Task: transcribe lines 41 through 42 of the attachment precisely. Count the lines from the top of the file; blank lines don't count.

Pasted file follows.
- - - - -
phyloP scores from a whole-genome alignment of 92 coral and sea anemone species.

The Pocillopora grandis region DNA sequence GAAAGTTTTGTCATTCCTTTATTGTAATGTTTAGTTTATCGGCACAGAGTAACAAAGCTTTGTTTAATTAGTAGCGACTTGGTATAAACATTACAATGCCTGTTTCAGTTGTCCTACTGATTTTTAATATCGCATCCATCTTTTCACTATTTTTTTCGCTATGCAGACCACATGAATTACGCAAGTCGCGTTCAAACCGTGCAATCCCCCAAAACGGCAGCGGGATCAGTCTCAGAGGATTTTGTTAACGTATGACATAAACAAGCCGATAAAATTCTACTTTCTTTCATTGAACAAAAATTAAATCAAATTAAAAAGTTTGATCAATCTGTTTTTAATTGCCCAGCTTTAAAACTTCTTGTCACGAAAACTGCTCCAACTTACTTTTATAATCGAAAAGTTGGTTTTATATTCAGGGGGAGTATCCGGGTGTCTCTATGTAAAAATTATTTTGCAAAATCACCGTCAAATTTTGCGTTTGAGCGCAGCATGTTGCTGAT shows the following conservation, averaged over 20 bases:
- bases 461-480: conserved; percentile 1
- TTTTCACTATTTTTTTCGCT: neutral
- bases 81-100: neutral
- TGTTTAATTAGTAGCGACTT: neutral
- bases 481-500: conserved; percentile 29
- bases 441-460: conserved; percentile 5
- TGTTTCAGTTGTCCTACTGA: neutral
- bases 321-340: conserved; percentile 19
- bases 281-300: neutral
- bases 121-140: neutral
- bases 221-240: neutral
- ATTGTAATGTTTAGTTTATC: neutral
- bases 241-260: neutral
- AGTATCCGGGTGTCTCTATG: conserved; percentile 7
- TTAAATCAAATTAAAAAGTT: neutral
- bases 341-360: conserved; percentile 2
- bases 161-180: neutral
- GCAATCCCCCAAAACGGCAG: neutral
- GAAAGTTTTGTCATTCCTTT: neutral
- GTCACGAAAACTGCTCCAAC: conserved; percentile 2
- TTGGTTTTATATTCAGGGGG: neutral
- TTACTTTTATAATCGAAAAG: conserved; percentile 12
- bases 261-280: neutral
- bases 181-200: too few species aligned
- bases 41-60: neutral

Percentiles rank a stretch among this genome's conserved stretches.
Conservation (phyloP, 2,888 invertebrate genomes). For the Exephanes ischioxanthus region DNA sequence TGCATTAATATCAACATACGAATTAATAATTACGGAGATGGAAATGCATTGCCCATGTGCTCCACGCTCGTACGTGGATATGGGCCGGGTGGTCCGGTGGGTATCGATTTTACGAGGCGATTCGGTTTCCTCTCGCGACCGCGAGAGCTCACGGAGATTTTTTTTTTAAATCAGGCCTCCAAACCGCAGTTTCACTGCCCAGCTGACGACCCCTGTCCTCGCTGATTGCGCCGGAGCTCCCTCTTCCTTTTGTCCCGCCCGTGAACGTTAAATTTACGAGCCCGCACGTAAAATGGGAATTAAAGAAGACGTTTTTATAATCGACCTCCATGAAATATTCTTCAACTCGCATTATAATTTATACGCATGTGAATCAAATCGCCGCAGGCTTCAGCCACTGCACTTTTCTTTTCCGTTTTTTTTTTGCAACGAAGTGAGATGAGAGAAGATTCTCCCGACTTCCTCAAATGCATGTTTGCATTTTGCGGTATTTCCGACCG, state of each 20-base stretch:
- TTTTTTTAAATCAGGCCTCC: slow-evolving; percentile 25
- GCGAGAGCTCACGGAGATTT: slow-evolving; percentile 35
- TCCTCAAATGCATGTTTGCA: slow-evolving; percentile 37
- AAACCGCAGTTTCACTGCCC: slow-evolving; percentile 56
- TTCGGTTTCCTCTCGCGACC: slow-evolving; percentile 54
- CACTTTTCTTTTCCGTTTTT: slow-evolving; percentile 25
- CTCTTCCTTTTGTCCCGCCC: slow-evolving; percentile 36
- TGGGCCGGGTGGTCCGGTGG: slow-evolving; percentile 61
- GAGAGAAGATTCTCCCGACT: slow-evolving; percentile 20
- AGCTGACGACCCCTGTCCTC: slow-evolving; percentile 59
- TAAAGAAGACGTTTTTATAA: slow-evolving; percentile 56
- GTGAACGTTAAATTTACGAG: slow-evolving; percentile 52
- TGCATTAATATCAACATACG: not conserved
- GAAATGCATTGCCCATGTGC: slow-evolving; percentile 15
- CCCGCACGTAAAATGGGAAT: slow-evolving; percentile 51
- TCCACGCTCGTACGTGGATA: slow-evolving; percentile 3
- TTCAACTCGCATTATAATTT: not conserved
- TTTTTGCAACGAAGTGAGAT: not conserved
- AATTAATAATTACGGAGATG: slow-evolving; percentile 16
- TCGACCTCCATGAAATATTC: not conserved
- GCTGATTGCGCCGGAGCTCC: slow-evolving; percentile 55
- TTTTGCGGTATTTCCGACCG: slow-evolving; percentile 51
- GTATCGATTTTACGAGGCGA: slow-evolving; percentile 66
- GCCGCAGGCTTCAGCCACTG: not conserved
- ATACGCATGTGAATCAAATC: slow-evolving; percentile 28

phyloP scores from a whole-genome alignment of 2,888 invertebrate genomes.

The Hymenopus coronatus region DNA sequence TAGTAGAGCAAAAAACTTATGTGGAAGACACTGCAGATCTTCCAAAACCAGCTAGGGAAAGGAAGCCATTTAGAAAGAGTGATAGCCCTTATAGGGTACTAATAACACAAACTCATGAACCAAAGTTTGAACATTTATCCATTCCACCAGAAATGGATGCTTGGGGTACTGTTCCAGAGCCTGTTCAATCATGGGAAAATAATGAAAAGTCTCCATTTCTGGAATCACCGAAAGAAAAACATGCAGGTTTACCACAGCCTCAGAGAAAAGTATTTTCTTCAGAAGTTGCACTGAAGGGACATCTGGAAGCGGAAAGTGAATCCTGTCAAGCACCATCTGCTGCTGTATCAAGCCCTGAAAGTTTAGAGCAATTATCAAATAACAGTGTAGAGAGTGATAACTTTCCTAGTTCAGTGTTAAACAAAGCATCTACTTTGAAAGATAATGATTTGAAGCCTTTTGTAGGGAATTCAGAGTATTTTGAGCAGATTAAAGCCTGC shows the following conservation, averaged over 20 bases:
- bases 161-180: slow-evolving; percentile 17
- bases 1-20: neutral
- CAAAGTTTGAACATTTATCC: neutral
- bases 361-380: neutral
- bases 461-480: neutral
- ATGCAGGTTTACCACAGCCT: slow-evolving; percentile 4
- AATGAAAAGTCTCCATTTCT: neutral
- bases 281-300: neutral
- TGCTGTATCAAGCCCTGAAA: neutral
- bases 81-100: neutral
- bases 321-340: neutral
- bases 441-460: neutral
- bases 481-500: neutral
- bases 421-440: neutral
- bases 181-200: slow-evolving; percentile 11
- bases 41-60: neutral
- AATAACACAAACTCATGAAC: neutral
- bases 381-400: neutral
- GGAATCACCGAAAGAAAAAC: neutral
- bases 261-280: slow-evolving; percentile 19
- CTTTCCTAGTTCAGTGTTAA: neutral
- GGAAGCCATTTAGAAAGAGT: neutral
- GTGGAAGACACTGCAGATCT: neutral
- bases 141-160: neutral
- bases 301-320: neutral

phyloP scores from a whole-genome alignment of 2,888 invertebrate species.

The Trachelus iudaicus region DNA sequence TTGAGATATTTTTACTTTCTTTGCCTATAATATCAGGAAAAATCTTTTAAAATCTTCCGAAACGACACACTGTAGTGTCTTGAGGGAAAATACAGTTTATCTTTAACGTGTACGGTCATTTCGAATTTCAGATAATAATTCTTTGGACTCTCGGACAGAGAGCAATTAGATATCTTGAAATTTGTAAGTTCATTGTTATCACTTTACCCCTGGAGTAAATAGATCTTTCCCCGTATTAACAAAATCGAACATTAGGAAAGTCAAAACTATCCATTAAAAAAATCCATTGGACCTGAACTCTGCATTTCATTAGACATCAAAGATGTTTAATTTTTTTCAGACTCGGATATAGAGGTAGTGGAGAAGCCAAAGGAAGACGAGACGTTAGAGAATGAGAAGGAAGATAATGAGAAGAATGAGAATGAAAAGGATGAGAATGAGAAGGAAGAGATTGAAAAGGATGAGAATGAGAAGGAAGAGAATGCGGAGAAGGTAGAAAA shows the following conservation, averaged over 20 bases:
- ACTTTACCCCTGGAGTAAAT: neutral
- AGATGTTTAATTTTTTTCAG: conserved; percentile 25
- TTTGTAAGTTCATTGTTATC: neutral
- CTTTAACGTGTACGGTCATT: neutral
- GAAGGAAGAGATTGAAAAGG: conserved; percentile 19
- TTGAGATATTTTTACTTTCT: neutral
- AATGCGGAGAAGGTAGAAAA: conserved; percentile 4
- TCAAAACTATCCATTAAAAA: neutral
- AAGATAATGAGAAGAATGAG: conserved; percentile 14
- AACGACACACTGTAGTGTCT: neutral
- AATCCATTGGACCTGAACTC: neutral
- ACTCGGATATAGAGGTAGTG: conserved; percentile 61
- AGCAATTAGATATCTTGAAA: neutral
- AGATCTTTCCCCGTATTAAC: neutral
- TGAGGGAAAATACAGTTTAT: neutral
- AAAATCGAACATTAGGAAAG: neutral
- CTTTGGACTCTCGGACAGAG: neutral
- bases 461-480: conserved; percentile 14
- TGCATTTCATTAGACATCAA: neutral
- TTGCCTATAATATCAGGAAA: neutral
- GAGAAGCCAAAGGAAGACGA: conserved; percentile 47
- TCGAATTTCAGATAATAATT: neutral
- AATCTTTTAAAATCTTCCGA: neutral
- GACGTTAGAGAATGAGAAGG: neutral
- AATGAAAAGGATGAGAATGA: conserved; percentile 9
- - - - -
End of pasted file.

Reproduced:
- GTGAACGTTAAATTTACGAG: slow-evolving; percentile 52
- TGCATTAATATCAACATACG: not conserved